Friday Five: Indy 500 cars tied to Indiana towns

Published On October 2, 2015 » 3395 Views» By John Schwarb » Blogs, Friday Five, IMS, IMS History, Indy 500

Through the years, plenty of Indianapolis 500 cars have been sponsored by blue-chip companies and household-name products. Here on the Blog, however, we love to skim the box scores for the unusual sponsors that have added so much color to the Greatest Spectacle in Racing.

A number of times, Indiana towns and even groups of Hoosiers have been represented on “500” cars. Here’s Five Indy cars with Indiana sponsors.

Blog-1948-Van-Acker

ONE: 1948 City of South Bend Stevens/Offy, driven by Charlie Van Acker

Van Acker was a South Bend resident and his car owner, Walt Redmer, had a connection with the quarter-mile South Bend Motor Speedway. Perhaps that’s how this one came together? Van Acker finished 11th and the entry earned $3,120.

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TWO: 1968 City of Lebanon Gerhardt/Offy, driven by Mel Kenyon

Mel Kenyon had his share of colorful sponsors in his eight-year “500” career, from a 1973 car bearing the colors of the NFL’s Atlanta Falcons to this ride which many folks from Lebanon got behind.

Car builder Fred Gerhardt ran three cars in 1967 with Thermo-King sponsorship, including Kenyon’s 16th-place finisher. He only had enough money for two such cars in 1968, but told the Kenyon family that they could have the third car if they could put a team together. Enter the mayor of Lebanon, a big race fan who had worked on the Kenyons’ crew and said he’d help drum up money at home to put the car on track. Don Kenyon – the only paid employee on the team, making $150 a week as the chief mechanic – was looking for $15,000 and didn’t get quite that much, though dozens of businesses kicked in $25, $50, whatever they could do to help.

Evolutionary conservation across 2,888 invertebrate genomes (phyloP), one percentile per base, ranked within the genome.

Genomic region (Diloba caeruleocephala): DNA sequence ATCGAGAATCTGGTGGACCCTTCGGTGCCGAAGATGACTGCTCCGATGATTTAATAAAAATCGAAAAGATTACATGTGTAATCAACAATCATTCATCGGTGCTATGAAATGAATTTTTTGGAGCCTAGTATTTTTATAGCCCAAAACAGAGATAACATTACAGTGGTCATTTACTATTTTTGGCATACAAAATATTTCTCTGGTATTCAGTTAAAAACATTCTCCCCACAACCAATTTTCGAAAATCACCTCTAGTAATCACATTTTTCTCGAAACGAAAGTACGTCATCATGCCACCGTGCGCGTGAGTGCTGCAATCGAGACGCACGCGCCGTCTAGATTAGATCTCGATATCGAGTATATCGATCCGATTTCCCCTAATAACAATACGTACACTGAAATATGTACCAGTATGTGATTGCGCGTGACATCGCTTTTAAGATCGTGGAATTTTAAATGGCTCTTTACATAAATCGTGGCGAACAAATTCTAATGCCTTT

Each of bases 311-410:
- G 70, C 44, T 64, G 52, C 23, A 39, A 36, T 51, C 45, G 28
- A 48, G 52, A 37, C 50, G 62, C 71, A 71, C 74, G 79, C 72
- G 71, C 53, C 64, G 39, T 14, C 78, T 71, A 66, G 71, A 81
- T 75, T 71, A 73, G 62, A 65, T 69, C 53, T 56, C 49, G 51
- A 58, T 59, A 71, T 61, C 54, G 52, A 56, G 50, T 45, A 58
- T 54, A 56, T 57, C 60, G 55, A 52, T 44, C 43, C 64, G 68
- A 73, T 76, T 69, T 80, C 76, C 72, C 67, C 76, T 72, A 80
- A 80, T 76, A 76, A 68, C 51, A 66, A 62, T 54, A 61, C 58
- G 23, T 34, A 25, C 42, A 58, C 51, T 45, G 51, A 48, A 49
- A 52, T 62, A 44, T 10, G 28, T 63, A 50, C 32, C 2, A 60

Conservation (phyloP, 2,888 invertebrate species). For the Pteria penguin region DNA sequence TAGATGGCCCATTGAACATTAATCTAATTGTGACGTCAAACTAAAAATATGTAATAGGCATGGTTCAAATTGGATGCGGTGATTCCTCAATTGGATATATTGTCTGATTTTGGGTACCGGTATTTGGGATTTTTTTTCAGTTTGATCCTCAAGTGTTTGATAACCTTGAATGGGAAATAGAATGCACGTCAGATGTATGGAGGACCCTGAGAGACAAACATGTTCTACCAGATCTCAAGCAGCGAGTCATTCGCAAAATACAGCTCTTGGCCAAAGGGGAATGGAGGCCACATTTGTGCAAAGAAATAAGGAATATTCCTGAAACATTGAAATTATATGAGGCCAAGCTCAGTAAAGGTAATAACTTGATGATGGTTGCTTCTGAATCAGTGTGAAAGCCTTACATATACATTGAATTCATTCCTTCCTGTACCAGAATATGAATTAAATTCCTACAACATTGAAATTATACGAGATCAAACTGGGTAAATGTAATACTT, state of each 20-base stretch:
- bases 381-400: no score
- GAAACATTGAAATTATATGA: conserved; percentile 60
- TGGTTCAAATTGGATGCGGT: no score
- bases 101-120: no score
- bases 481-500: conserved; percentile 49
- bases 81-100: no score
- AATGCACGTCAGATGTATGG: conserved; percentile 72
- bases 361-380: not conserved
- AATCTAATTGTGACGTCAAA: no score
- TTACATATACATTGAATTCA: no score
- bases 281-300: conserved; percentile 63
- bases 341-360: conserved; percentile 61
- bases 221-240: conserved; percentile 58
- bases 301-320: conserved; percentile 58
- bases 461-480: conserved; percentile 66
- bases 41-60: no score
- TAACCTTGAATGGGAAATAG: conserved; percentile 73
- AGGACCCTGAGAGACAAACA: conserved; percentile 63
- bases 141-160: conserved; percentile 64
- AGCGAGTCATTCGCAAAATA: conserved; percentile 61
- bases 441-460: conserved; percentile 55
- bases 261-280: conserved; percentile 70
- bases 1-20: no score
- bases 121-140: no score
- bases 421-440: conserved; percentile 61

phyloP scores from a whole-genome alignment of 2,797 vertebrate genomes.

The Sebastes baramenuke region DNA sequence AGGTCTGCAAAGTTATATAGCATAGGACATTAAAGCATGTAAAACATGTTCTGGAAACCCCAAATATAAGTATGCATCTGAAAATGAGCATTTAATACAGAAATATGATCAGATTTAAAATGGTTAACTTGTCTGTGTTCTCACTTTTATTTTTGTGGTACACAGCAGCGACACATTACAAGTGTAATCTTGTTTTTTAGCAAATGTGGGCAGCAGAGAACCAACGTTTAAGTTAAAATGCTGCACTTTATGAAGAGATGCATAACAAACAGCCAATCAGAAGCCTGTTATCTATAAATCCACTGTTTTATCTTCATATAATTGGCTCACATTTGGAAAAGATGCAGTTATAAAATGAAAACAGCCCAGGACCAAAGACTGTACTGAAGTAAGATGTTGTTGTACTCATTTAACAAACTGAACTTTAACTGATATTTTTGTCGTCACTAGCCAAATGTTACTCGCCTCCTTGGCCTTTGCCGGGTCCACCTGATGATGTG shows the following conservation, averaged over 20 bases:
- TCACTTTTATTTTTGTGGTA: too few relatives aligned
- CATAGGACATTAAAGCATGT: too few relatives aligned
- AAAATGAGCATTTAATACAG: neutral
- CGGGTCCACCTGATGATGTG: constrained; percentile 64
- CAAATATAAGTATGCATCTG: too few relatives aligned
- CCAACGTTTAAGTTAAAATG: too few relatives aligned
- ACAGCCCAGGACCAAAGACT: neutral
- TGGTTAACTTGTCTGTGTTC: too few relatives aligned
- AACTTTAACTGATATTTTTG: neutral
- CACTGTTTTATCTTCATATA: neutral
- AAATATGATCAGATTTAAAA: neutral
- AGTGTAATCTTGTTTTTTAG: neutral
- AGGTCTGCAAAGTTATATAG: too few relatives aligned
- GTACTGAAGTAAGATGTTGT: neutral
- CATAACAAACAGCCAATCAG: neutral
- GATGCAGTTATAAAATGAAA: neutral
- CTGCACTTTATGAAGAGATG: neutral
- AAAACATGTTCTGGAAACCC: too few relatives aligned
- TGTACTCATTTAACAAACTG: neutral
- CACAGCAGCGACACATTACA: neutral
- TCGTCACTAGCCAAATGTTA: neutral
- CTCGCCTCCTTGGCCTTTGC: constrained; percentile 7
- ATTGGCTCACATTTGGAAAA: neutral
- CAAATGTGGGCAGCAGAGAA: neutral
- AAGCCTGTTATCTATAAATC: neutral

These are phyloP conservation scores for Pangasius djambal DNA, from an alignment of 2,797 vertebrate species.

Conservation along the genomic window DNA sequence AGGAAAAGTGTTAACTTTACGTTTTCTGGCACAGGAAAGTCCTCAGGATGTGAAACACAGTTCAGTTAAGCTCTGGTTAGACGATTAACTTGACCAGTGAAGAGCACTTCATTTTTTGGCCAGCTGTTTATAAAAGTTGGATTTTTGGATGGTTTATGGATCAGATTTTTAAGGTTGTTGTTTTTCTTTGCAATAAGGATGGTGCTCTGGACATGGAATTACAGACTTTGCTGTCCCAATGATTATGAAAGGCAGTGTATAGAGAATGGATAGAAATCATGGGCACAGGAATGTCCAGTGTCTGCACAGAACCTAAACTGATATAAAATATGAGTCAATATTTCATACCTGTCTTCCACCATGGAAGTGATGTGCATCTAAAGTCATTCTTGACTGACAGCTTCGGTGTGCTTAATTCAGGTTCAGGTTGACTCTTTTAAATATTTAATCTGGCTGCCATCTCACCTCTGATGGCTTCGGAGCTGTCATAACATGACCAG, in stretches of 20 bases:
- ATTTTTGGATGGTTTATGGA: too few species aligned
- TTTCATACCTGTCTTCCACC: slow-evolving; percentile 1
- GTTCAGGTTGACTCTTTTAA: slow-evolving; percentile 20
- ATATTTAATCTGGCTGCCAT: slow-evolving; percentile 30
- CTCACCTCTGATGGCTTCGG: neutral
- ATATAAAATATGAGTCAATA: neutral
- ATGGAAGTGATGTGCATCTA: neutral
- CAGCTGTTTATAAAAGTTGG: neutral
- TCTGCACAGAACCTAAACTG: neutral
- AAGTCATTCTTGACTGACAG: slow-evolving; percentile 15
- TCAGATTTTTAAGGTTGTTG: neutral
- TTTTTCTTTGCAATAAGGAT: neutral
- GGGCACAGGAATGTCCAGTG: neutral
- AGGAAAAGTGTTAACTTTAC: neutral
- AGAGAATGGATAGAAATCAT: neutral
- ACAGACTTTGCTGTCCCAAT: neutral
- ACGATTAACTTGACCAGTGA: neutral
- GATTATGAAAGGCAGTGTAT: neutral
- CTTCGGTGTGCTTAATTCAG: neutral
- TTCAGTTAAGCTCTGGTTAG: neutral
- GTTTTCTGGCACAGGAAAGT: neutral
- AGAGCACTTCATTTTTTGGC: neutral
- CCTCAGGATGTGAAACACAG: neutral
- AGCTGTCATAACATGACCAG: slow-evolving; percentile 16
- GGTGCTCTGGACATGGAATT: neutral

Mel Kenyon had no guarantee of getting paid as the driver and engine man, though he would get 40 percent of the prize money if the car made the race. It did and finished a remarkable third behind Bobby Unser and Dan Gurney.

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THREE: 1972 City of Terre Haute Eagle/Offy, driven by Carl Williams

Terre Haute’s ties to IMS run deep with the Hulman family and the fact that so many ticket buyers are residents. Many such buyers were also prominent area retailers, so their money helped get this car on track for what would be a 29th-place finish.

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FOUR: 1974 Peru Circus Kenyon/Foyt, driven by Bob Harkey

The Kenyons were involved with another Indiana-sponsored car, this one by the famous Peru Circus. When Harkey expressed surprise that the circus came on board for the last-minute sponsorship, chief mechanic Mel Kenyon joked “wait ‘til you see the driver’s uniform.”

The effort was no joke though – the Peru Circus car finished eighth after qualifying 31st, arguably Harkey’s best performance in six Indy starts.

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FIVE: 1975 Spirit of Indiana Kingfish/Offy, driven by Sheldon Kinser

Now this was a grassroots sponsorship effort – the sidepods of the car featured boxes and Indiana state outlines with names hand-written by the donors themselves. For just a few dollars you could get on the car, with a bigger donation meaning a bigger space. IMS historian Donald Davidson even bought a space, writing in his family’s names.

“I thought ‘boy, if he crashes this thing, what are they gonna do?’” Davidson said.

No worries though, rookie Kinser ran it cleanly all May and finished 12th in the rain-shortened race. The car came back the following year with rookie Spike Gehlhausen but finished last when a lack of oil pressure kept it from completing a single lap.

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About The Author

John Schwarb

I joined the Indianapolis Motor Speedway communications team in July 2014 and love sharing stories from the World Capital of Racing, particularly its rich history. Most of my professional career has been in racing or golf, so if I'm not in the IMS media center, the office at 16th and Georgetown or milling around Gasoline Alley, maybe I'll be standing over a birdie putt at Brickyard Crossing. Follow us at @IMS or drop me a line at @JohnSchwarb and come back to the blog often for more stories.
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